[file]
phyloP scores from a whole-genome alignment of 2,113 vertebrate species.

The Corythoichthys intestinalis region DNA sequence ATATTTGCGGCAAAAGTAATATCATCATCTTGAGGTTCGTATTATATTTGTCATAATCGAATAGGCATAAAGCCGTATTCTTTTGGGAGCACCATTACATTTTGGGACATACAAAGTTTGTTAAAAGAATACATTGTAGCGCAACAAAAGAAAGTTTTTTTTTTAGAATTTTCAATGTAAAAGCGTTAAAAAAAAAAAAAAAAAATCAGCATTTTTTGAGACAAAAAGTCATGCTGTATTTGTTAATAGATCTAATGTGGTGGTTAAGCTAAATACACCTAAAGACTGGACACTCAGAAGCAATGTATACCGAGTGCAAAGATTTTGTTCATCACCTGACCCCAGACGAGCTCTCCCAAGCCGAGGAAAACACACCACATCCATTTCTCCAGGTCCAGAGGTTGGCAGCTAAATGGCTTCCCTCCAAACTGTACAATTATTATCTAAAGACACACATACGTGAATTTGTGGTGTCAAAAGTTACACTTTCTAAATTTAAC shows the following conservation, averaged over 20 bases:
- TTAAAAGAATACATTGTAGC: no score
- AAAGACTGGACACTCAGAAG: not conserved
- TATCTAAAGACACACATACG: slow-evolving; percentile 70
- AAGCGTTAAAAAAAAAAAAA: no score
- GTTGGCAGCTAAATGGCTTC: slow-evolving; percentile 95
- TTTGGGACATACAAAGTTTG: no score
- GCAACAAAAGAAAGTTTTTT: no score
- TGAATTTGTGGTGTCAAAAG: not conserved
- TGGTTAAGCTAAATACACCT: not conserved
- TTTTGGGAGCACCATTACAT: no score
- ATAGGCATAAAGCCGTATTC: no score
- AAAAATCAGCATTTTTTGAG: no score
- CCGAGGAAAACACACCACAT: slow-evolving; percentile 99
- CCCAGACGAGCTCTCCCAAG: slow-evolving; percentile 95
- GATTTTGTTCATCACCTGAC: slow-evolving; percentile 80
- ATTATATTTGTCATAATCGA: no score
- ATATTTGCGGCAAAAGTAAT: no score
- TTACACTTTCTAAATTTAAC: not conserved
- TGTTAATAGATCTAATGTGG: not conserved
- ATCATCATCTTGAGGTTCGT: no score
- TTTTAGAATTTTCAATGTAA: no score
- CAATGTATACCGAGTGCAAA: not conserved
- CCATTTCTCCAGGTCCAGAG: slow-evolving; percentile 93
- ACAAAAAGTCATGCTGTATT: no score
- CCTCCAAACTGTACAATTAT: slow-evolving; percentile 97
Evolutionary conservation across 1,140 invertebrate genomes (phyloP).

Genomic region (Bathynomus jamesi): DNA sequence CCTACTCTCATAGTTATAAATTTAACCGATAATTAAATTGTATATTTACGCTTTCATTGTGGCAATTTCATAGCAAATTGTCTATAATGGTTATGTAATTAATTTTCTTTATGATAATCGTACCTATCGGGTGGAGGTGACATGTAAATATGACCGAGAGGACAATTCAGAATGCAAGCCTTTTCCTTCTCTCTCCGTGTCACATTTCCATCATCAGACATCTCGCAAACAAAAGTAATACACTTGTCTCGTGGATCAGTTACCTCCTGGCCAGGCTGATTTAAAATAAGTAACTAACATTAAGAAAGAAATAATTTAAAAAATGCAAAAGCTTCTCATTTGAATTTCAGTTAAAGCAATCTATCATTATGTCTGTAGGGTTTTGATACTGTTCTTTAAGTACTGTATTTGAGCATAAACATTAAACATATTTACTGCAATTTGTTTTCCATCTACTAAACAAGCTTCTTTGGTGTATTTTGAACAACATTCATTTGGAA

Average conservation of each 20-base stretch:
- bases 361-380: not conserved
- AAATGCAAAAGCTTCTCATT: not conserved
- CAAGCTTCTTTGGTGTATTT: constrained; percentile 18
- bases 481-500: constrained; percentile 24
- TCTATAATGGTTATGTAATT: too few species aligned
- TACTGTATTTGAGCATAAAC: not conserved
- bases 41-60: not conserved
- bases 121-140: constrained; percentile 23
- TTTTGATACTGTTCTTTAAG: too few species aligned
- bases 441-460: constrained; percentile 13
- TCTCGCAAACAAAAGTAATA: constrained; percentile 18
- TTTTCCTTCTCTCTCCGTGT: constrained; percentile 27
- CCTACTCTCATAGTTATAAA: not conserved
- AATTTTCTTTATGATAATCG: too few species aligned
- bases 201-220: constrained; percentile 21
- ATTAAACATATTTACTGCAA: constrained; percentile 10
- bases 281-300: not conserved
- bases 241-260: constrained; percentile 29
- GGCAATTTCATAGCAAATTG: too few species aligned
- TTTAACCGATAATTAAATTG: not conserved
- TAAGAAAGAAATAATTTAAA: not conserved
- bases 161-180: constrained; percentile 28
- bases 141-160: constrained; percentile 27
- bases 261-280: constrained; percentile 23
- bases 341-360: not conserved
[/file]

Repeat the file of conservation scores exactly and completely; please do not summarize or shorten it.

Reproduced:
phyloP scores from a whole-genome alignment of 2,113 vertebrate species.

The Corythoichthys intestinalis region DNA sequence ATATTTGCGGCAAAAGTAATATCATCATCTTGAGGTTCGTATTATATTTGTCATAATCGAATAGGCATAAAGCCGTATTCTTTTGGGAGCACCATTACATTTTGGGACATACAAAGTTTGTTAAAAGAATACATTGTAGCGCAACAAAAGAAAGTTTTTTTTTTAGAATTTTCAATGTAAAAGCGTTAAAAAAAAAAAAAAAAAATCAGCATTTTTTGAGACAAAAAGTCATGCTGTATTTGTTAATAGATCTAATGTGGTGGTTAAGCTAAATACACCTAAAGACTGGACACTCAGAAGCAATGTATACCGAGTGCAAAGATTTTGTTCATCACCTGACCCCAGACGAGCTCTCCCAAGCCGAGGAAAACACACCACATCCATTTCTCCAGGTCCAGAGGTTGGCAGCTAAATGGCTTCCCTCCAAACTGTACAATTATTATCTAAAGACACACATACGTGAATTTGTGGTGTCAAAAGTTACACTTTCTAAATTTAAC shows the following conservation, averaged over 20 bases:
- TTAAAAGAATACATTGTAGC: no score
- AAAGACTGGACACTCAGAAG: not conserved
- TATCTAAAGACACACATACG: slow-evolving; percentile 70
- AAGCGTTAAAAAAAAAAAAA: no score
- GTTGGCAGCTAAATGGCTTC: slow-evolving; percentile 95
- TTTGGGACATACAAAGTTTG: no score
- GCAACAAAAGAAAGTTTTTT: no score
- TGAATTTGTGGTGTCAAAAG: not conserved
- TGGTTAAGCTAAATACACCT: not conserved
- TTTTGGGAGCACCATTACAT: no score
- ATAGGCATAAAGCCGTATTC: no score
- AAAAATCAGCATTTTTTGAG: no score
- CCGAGGAAAACACACCACAT: slow-evolving; percentile 99
- CCCAGACGAGCTCTCCCAAG: slow-evolving; percentile 95
- GATTTTGTTCATCACCTGAC: slow-evolving; percentile 80
- ATTATATTTGTCATAATCGA: no score
- ATATTTGCGGCAAAAGTAAT: no score
- TTACACTTTCTAAATTTAAC: not conserved
- TGTTAATAGATCTAATGTGG: not conserved
- ATCATCATCTTGAGGTTCGT: no score
- TTTTAGAATTTTCAATGTAA: no score
- CAATGTATACCGAGTGCAAA: not conserved
- CCATTTCTCCAGGTCCAGAG: slow-evolving; percentile 93
- ACAAAAAGTCATGCTGTATT: no score
- CCTCCAAACTGTACAATTAT: slow-evolving; percentile 97
Evolutionary conservation across 1,140 invertebrate genomes (phyloP).

Genomic region (Bathynomus jamesi): DNA sequence CCTACTCTCATAGTTATAAATTTAACCGATAATTAAATTGTATATTTACGCTTTCATTGTGGCAATTTCATAGCAAATTGTCTATAATGGTTATGTAATTAATTTTCTTTATGATAATCGTACCTATCGGGTGGAGGTGACATGTAAATATGACCGAGAGGACAATTCAGAATGCAAGCCTTTTCCTTCTCTCTCCGTGTCACATTTCCATCATCAGACATCTCGCAAACAAAAGTAATACACTTGTCTCGTGGATCAGTTACCTCCTGGCCAGGCTGATTTAAAATAAGTAACTAACATTAAGAAAGAAATAATTTAAAAAATGCAAAAGCTTCTCATTTGAATTTCAGTTAAAGCAATCTATCATTATGTCTGTAGGGTTTTGATACTGTTCTTTAAGTACTGTATTTGAGCATAAACATTAAACATATTTACTGCAATTTGTTTTCCATCTACTAAACAAGCTTCTTTGGTGTATTTTGAACAACATTCATTTGGAA

Average conservation of each 20-base stretch:
- bases 361-380: not conserved
- AAATGCAAAAGCTTCTCATT: not conserved
- CAAGCTTCTTTGGTGTATTT: constrained; percentile 18
- bases 481-500: constrained; percentile 24
- TCTATAATGGTTATGTAATT: too few species aligned
- TACTGTATTTGAGCATAAAC: not conserved
- bases 41-60: not conserved
- bases 121-140: constrained; percentile 23
- TTTTGATACTGTTCTTTAAG: too few species aligned
- bases 441-460: constrained; percentile 13
- TCTCGCAAACAAAAGTAATA: constrained; percentile 18
- TTTTCCTTCTCTCTCCGTGT: constrained; percentile 27
- CCTACTCTCATAGTTATAAA: not conserved
- AATTTTCTTTATGATAATCG: too few species aligned
- bases 201-220: constrained; percentile 21
- ATTAAACATATTTACTGCAA: constrained; percentile 10
- bases 281-300: not conserved
- bases 241-260: constrained; percentile 29
- GGCAATTTCATAGCAAATTG: too few species aligned
- TTTAACCGATAATTAAATTG: not conserved
- TAAGAAAGAAATAATTTAAA: not conserved
- bases 161-180: constrained; percentile 28
- bases 141-160: constrained; percentile 27
- bases 261-280: constrained; percentile 23
- bases 341-360: not conserved